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Cruciate Ligament Tear in Dogs

If your dog suddenly starts limping or has difficulty putting pressure on his back legs, there’s a good chance that your pup tore his cruciate ligament (similar to the common ACL tear in humans).

The cruciate ligament connects the femur to the tibia at your dog’s knee joint.  The cruciate ligament helps stabilize the dog’s knee joint by keeping the tibia in its proper place.

A partial or common tear is one of the most common orthopedic problems in dogs.  Not only is it painful for your pup, but it can be very expensive to treat.

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The Most Common Symptoms of Cruciate Ligament Tears

  • Slight lameness
  • Swelling in the inner knee area
  • Inability to put weight on the affected leg

Which Breeds Are Most Susceptible to Cruciate Ligament Tears?

Larger breeds are typically the most common to get CCL injuries:

  • Labrador retrievers
  • Newfoundlands
  • German shepherds
  • Golden Retrievers
  • Rottweilers

Related: 10 Things You Must Know Before You Buy Pet Insurance

Most Common Causes of Cruciate Ligament Injuries

dog with leg injuryAcute Trauma to the Knee

Acute trauma to the knee will usually happen when your dog is running and suddenly changes direction.  This action puts most your dog’s weight on his knee joint and it can put undue stress on the cruciate ligaments.  Your dog will probably start to limp as a result.

And it could even happen if your dog jumps on the curb quickly and doesn’t land correctly.

Breed

As mentioned above, certain breeds are pre-disposed to Cruciate Ligament injuries.

Age

As dogs age, their tendons are weaker and in some dogs, this can affect their walking and knees just as it does in humans.

Arthritis

A chronic form of cruciate ligament damage can be from the weakening of the ligament as a result of arthritis.  At first, the ligament is either partially torn and then with continued use, a complete tear occurs.

Obesity

Overweight dogs, just like humans, are more likely to develop cruciate ligament tears.  The more weight that is put on their knees, the more likely it will be to tear.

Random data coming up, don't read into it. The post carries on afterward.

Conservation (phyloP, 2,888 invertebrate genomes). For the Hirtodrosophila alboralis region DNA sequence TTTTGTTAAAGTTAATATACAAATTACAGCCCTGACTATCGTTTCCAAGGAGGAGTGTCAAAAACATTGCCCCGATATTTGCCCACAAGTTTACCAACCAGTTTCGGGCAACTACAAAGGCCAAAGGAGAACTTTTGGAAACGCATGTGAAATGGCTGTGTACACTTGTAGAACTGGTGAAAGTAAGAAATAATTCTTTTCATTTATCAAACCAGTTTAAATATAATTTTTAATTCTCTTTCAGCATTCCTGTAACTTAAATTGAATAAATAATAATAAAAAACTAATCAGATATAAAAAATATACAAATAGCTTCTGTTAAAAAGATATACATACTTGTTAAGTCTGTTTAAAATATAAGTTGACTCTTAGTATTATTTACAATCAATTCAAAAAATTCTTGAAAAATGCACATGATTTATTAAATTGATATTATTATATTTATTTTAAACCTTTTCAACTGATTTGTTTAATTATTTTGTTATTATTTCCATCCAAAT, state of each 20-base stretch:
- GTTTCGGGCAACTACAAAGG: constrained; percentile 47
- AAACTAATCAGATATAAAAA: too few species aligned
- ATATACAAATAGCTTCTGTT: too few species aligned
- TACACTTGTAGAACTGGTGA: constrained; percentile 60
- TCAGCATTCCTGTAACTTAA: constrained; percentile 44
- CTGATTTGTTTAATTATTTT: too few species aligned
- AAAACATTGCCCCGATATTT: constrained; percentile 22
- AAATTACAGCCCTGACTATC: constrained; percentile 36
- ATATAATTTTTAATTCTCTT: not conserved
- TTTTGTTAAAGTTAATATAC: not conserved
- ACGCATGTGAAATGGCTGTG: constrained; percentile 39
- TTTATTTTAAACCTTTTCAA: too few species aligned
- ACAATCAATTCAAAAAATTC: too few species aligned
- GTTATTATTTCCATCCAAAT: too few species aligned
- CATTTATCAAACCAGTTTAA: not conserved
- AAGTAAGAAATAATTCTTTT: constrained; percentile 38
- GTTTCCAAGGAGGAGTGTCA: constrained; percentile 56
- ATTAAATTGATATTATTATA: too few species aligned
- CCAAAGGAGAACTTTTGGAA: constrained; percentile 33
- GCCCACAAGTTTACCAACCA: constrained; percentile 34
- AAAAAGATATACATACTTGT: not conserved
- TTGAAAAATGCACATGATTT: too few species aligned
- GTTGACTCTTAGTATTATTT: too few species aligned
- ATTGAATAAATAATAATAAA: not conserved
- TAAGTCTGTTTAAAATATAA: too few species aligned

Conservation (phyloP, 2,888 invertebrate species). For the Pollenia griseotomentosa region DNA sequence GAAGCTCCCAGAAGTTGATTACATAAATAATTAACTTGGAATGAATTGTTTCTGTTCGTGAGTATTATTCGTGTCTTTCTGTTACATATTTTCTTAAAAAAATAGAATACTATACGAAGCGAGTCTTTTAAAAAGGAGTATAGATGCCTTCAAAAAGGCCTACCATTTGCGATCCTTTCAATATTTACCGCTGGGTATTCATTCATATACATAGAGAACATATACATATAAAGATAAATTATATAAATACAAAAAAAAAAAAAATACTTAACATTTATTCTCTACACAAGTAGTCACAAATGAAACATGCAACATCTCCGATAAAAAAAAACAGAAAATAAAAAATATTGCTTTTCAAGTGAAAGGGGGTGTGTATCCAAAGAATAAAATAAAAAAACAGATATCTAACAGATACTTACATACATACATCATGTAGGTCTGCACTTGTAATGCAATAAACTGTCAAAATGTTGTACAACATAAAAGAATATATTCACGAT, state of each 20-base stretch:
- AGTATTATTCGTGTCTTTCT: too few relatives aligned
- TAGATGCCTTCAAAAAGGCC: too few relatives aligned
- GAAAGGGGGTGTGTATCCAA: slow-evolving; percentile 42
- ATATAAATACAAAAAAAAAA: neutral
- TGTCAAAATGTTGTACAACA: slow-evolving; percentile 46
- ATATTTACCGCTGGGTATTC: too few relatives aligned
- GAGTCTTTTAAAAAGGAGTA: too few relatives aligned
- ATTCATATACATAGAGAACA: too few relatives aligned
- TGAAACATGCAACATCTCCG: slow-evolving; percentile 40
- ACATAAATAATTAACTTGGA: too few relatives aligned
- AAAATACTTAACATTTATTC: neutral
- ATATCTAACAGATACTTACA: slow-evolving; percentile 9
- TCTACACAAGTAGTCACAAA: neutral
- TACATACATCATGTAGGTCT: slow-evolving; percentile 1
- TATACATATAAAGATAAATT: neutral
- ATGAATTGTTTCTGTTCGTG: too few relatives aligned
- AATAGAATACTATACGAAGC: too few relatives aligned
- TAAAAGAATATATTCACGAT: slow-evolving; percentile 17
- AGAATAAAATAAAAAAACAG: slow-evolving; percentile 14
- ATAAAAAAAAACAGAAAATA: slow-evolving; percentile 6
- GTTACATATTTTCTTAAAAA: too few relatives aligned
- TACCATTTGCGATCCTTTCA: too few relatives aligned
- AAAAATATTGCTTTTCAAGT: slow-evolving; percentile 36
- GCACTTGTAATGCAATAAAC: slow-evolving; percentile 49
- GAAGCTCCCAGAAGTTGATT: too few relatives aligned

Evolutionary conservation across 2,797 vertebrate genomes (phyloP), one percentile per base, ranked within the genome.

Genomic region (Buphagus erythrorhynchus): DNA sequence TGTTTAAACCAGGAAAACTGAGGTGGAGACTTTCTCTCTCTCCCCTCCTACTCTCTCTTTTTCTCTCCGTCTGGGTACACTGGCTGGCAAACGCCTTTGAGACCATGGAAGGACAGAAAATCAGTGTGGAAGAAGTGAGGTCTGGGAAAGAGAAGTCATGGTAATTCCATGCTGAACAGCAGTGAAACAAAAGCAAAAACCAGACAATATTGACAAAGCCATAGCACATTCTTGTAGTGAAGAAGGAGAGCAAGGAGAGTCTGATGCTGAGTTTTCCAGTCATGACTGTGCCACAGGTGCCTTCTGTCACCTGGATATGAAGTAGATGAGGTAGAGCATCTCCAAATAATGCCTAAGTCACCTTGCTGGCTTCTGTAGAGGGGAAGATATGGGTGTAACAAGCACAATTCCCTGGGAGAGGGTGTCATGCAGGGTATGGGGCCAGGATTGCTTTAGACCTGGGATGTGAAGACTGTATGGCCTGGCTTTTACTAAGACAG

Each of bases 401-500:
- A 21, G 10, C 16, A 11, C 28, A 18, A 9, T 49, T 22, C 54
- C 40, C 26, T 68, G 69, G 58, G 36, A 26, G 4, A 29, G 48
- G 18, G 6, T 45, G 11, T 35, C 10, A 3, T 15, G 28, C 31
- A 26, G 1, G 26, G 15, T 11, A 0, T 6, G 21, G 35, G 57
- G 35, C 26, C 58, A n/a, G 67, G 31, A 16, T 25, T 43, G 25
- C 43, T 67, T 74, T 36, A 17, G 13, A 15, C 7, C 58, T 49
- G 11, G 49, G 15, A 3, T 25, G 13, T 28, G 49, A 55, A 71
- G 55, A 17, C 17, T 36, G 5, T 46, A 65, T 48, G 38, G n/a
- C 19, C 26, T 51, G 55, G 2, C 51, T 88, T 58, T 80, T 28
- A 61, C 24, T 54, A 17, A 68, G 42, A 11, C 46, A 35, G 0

Luxating Patella

Dogs with other knee problems such as a luxating patella are also more likely to rupture their cruciate ligaments.

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Diagnosis of Cruciate Ligament Tear

Your veterinarian will complete a full physical exam of your dog first.

Then, X-rays are usually taken to see the extent of the cruciate ligament damage and rule out other causes of the lameness in the legs.

The X-rays will help your veterinarian to see if there is arthritis or fluid in the joint.  And if any bones pieces broke off when the ligament was torn.

Your vet will also perform what is called an anterior drawer sign.

The vet will hold your dog’s femur.   If the tibia has the ability to pull forward in a motion that is almost like a drawer being opened, this usually means there is a cruciate ligament tear.

Cruciate Ligament Tear Treatment

Depending on the severity of the tear, there are a few options that your vet will consider:

Partial tears will usually heal on their own if you limit your dog’s activity.

Complete tears will need surgery.

There are different surgeries to stabilize the knee joint after a cruciate tear:

Lateral Extracapsular Suture

In a lateral extracapsular repair, the surgeon will typical remove fragments of the torn ligament and repair the menisci if necessary.  The menisci act as shock absorbers between the femur and tibia.

Then an artificial ligament will be placed outside the joint capsule of the knee joint.

This surgery is most effective in small dogs or those under 60 pounds.

A Tibial Plateau Leveling Osteotomy (TPLO)

With a TPLO surgery, a different portion of the tibia bone is cut, it is then rotated and stabilized.  Since the tibia is cut where the weight is usually placed on the femur, the idea is that there isn’t any need for a cruciate ligament.